Reading Response #7 to Artful Design • Chapter 7: Social Design “”

Aaron H.
Music 256A / CS476a, Stanford University

Chapter 7 is one of my favorite chapters I read this quarter. The social aspect of music is something I’m always striving for when creating compositions. Principle 7.6 touches on this point highlighting that we should “value participation (and design for it)”. There’s nothing quite like getting the audience involved and breaking down the barrier of who the performer really is. In my drumming group, I got the chance to experiment with this through a body percussion piece that I composed. In the middle of the piece, I instructed the crowd how to contribute to the music. I went around to each section of the auditorium and instructed mid performance what each person should do. The right side stomped the ground on 2 and 4, the middle shouted “Veritas”, and the left side clapped a syncopated beat. While this was going on, everyone on stage had another rhythm that complimented what the audience was doing. The synergy between us and the crowd was unbelievable, and it always amazes how fast the audience was able to pick things up. I’m hoping to create more pieces like this and engage in a way that facilitates a similar environment.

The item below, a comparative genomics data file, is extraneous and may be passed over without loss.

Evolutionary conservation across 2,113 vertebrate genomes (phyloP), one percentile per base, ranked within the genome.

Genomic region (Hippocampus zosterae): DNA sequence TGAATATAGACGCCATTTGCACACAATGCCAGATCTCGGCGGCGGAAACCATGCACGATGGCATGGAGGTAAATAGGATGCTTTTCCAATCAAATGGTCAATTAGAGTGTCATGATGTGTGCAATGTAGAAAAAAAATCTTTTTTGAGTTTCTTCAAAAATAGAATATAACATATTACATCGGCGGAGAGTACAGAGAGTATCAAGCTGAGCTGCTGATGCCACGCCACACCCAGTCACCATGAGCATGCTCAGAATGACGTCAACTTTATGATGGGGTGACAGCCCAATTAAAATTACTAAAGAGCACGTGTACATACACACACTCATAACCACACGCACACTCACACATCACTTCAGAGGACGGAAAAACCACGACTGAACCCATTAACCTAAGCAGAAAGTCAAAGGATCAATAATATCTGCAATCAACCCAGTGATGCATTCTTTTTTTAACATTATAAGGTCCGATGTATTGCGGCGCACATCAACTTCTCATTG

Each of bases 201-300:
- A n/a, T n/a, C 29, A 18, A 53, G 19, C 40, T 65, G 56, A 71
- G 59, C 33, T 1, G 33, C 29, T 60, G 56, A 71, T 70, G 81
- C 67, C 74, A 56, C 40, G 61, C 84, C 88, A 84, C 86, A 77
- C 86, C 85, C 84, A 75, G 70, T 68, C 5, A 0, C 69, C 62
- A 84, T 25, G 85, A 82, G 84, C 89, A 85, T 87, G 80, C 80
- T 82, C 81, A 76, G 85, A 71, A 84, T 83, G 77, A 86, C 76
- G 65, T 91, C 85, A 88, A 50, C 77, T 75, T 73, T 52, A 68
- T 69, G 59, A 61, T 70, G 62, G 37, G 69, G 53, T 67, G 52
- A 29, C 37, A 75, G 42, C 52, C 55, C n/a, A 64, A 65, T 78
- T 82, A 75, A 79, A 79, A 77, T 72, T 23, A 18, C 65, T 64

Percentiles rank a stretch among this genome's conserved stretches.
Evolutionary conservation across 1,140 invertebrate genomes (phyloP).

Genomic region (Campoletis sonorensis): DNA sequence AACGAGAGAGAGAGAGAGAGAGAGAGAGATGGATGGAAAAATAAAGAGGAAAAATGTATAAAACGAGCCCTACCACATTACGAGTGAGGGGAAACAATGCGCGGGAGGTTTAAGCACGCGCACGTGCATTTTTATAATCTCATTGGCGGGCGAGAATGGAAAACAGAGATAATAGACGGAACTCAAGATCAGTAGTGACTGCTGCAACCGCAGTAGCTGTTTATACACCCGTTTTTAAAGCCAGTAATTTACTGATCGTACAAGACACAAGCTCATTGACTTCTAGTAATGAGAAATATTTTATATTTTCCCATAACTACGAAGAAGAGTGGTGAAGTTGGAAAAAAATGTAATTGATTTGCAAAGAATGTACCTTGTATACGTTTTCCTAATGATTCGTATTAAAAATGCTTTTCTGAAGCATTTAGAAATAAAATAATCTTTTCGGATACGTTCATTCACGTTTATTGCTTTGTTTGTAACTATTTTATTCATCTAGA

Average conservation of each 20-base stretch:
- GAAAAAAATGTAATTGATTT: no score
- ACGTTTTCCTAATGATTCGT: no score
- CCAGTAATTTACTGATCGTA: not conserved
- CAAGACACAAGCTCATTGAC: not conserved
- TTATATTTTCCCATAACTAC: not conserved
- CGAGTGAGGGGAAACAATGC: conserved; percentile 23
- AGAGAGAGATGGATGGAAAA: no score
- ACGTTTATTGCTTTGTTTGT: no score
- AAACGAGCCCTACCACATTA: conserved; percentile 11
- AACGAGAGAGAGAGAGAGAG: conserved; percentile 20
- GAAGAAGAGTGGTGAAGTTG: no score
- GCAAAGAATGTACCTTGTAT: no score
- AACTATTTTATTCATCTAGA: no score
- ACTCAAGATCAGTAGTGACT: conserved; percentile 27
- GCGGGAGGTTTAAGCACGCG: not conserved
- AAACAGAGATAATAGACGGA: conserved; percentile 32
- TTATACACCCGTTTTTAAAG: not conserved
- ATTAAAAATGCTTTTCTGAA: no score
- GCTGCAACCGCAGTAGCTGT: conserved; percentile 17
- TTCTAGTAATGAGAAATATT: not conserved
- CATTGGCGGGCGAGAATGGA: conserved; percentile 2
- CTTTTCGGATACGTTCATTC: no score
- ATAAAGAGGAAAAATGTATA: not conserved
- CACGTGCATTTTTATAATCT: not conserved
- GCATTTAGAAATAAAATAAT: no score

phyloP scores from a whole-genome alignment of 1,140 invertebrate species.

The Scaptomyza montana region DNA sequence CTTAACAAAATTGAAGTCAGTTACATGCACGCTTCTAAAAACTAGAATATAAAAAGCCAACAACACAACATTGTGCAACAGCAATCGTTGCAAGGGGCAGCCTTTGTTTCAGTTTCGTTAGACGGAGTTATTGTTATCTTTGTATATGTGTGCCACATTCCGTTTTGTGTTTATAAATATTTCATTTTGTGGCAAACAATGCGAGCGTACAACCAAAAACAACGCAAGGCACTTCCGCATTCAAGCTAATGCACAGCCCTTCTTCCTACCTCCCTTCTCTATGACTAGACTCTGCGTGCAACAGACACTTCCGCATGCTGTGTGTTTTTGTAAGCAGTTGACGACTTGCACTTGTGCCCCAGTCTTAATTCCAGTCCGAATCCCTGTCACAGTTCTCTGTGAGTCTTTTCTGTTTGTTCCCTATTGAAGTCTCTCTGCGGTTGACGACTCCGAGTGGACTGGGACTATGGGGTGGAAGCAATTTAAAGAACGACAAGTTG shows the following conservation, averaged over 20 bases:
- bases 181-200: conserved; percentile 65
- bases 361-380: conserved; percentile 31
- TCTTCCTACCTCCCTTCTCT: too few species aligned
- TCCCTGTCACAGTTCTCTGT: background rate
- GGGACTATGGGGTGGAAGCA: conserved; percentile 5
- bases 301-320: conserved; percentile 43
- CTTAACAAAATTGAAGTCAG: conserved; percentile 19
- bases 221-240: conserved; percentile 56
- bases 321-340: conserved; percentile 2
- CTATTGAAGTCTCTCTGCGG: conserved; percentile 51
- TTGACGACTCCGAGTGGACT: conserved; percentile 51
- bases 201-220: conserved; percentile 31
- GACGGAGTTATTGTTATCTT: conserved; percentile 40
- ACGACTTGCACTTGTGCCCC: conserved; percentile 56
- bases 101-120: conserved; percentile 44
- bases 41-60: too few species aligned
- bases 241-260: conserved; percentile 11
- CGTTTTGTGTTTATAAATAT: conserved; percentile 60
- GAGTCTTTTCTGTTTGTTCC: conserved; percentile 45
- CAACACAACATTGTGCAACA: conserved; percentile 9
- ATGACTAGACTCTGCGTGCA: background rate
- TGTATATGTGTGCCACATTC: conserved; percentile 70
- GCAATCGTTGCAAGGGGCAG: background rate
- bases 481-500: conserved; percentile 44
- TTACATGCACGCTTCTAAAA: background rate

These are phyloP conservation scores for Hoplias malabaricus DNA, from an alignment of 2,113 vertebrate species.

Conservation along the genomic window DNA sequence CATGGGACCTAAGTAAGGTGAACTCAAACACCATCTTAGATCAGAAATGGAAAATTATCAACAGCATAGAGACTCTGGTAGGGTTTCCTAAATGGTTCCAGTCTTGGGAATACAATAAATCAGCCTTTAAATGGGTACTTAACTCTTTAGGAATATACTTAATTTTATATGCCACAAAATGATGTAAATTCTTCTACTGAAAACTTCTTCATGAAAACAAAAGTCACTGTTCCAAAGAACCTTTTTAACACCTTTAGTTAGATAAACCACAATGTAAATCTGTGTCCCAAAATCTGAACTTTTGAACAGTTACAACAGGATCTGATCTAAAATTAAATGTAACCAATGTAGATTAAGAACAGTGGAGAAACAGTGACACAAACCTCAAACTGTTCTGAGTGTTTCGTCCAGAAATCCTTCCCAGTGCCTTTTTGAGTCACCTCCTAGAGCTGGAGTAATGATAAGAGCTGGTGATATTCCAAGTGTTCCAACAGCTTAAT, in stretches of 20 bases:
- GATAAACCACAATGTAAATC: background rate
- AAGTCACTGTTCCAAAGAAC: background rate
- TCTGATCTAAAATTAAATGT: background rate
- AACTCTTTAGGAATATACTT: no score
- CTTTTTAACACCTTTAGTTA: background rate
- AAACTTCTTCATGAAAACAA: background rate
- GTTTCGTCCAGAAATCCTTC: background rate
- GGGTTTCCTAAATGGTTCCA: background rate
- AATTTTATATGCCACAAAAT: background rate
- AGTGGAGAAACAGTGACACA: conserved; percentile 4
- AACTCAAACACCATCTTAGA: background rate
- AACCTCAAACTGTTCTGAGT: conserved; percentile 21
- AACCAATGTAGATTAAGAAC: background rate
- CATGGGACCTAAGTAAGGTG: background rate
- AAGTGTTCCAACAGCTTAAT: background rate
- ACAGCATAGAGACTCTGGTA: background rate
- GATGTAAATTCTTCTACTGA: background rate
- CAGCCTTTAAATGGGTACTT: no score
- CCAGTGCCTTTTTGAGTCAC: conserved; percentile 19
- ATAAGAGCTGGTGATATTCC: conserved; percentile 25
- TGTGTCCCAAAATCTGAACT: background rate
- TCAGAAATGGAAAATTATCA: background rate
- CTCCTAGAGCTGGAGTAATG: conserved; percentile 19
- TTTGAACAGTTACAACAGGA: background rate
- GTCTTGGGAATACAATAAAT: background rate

I did want to comment about the chapters takes on anonymity leading to people being more genuine about their feelings of performance. I have become weary of this sentiment having gamed online with random players all the time. I’m not sure if this is a more recent shift in culture, but anonymity online has led to a lot of toxic behavior due to the lack of accountability. Instead of getting genuine feedback, many online players resort to raging and obscene language that hardly is helpful to anyone. There’s constant trolling such as throwing a game by not playing or smurfing as a more experienced player by creating a low-level account to compete with new players to the game. I think it’s nice to see a positive example of anonymity shown through the leaf trombone. The encouragement to perform in front of others I think could be very useful to overcome anxiety and insecurities. I could see it however working the other way where individuals who are judging others use their anonymity to tear others down. I’m not too sure yet how the right balance for this is created. Maybe there is a way to disincentivize toxic behavior that goes beyond censorship, and more is a reflection of the environment that the game creates. I really hope that these considerations are brought more to the forefront to provide better communities for all online.